Animals (2019)

Animals

You’re my team. Long-time friends and party-lovers Laura (Holliday Grainger) and Tyler (Alia Shawkat) navigate life and love in Dublin, Ireland. However, when wannabe writer Laura becomes engaged to concert pianist Jim (Fra Fee) her lifestyle of drinking, drugging and sleeping around alongside barista Tyler becomes unstuck, threatening their friendship. Tyler attends Laura’s family gatherings revolving around her parents and pregnant older sister (Amy Molloy). When Laura fancies poet Marty (Dermot Murphy), whom Tyler also likes, the difficulties intensify, and Laura thinks of moving out of the nice Georgian flat subsidised by Tyler’s late father, while Laura’s novel gets nowhere, now ten years in the writing…  Sorry girls, didn’t mean to get all holy on you there with my burning bush. With its action transposed from Manchester to Dublin, Emma Jane Unsworth adapts her much-loved novel. It’s energetically directed by Australian Sophie Hyde (her second feature after 2013’s 52 Tuesdays) who does a fine job commandeering two of the most endearing female friends explored on film in a long time, in all their unpleasant, messy, extreme, inglorious situations. The moon has married us both.  Grainger exhibits wonderful poise on her soulful journey through sex and love, while Shawkat is as convincing as ever, an established comic performer relishing the role of a thirtysomething wild child whose balance is undone, spinning into infinity, all to the backdrop of a quasi-bohemian arts scene where happiness is just a stolen bottle of MDMA away. A graphic depiction of problematic modern femininity which is subversive and true. Was any of it real?

mid90s (2019)

Mid90s

A lot of the time we feel that our lives the worst, but I think that if you looked in anybody else’s closet, you wouldn’t trade your shit for their shit. So let’s go. Thirteen-year old Stevie (Sunny Suljic) is living in a tough home with his co-dependent mother Dabney (Katherine Waterston) and bullying older brother Ian (Lucas Hedges). However he escapes through his love of skateboarding and when he befriends a local crew of older kids who like to get stoned, including Ray (Na-Kel Smith), Ruben (Gio Galicia), Fourth Grade (Ryder McLaughlin) and Fuckshitt (Olan Prenatt), he learns to stop self-harming and become the person he is meant to be and finally stands up for himself …  You literally take the hardest hits out of anybody I’d ever seen in my life. You know you don’t have to do that, right? Told with affection and not a little verve, this is a winning writing/directing debut from actor Jonah Hill who owes a debt to Harmony Korine and Larry Clark (Kids) in terms of an almost affectless, naturalistic approach to this rites of passage tale about negotiating masculinity at a crucial time of formation. It benefits enormously from Suljic’s central performance which gives some ballast to a tough family dynamic. Waterston is very good as the single mom who tends to over-share;  Hedges delivers that typical dead-eyed inexpressivity as surely as his vicious fraternal punches when he’s wearing a Bill Clinton mask. But there is a certain joyousness among the skateboarding gang who live like teenage outlaws, a group united in their bad home lives but fractured by differing ambitions. When Stevie has his initiation into the joys of girls, Estee (Alexa Demie) expresses to her girlfriends what everyone thinks about him at this point – he has great hair. Another girl informs her that after what she’s let him do and see, He’ll worship you forever! This is mostly an episodic narrative, a slice of 90s life filled with authentic banter and silliness, punctuated with absurdism, violence and giggles. Sometimes your friends get you through everything, just by hanging out, zipping along the streets and along buildings on a wooden board while you tag along, stumbling, trying to keep up. Like life. You’re so cute. You’re, like, at that age before guys become dicks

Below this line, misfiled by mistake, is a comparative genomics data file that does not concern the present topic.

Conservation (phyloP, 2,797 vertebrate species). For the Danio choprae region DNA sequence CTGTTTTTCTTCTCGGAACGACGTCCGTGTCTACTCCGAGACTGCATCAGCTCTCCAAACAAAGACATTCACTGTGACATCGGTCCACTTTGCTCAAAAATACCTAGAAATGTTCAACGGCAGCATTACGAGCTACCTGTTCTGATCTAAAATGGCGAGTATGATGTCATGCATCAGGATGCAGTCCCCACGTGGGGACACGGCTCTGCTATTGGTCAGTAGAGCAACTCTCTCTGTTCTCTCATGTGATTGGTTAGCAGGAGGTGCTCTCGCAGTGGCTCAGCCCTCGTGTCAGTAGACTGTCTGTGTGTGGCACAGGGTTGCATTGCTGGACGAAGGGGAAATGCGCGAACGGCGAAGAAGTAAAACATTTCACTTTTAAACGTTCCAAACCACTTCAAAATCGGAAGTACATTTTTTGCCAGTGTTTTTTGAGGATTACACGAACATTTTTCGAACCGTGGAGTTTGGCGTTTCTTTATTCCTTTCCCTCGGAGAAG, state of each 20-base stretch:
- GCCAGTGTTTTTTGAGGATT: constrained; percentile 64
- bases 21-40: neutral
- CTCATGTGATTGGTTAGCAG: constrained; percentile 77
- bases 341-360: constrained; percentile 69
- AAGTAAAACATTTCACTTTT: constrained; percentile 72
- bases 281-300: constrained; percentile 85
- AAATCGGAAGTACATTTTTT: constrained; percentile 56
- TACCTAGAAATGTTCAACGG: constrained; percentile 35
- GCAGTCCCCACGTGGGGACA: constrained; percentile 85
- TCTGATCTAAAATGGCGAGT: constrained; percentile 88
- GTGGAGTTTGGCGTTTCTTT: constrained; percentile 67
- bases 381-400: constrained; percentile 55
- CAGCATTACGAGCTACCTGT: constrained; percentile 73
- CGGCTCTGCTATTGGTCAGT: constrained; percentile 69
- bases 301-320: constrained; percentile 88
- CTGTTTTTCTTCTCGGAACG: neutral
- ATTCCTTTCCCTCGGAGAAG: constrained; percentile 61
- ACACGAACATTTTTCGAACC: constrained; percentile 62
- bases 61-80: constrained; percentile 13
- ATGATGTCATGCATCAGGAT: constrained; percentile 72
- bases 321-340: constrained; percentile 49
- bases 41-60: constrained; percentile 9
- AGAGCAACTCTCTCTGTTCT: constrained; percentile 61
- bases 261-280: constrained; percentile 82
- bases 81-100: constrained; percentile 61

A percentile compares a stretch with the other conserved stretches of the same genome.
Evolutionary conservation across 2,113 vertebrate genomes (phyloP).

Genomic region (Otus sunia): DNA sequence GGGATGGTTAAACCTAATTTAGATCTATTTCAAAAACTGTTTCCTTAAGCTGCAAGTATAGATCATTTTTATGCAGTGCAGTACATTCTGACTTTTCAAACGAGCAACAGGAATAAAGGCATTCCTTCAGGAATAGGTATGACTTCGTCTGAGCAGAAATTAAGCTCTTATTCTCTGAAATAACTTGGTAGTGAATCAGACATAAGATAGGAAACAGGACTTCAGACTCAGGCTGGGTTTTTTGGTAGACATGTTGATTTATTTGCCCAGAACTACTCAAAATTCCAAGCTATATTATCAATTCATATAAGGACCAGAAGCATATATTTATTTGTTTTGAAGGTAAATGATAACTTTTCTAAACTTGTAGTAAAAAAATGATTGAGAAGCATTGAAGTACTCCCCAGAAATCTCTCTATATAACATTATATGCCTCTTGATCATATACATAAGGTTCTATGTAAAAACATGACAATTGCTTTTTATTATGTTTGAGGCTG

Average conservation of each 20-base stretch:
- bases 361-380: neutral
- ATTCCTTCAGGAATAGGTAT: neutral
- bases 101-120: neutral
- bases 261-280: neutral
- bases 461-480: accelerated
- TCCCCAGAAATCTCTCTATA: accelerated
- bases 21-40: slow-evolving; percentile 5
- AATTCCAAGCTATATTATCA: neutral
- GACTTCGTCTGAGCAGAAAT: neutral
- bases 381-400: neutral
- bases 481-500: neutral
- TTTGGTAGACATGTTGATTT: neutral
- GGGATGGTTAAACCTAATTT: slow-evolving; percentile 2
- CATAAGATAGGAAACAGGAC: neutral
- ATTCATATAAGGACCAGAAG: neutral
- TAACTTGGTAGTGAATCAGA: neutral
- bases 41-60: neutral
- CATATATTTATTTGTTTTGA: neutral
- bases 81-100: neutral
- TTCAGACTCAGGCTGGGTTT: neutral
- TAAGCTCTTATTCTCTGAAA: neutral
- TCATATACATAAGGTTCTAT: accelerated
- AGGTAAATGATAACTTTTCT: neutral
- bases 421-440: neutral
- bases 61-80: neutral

Mapplethorpe (2018)

Mapplethorpe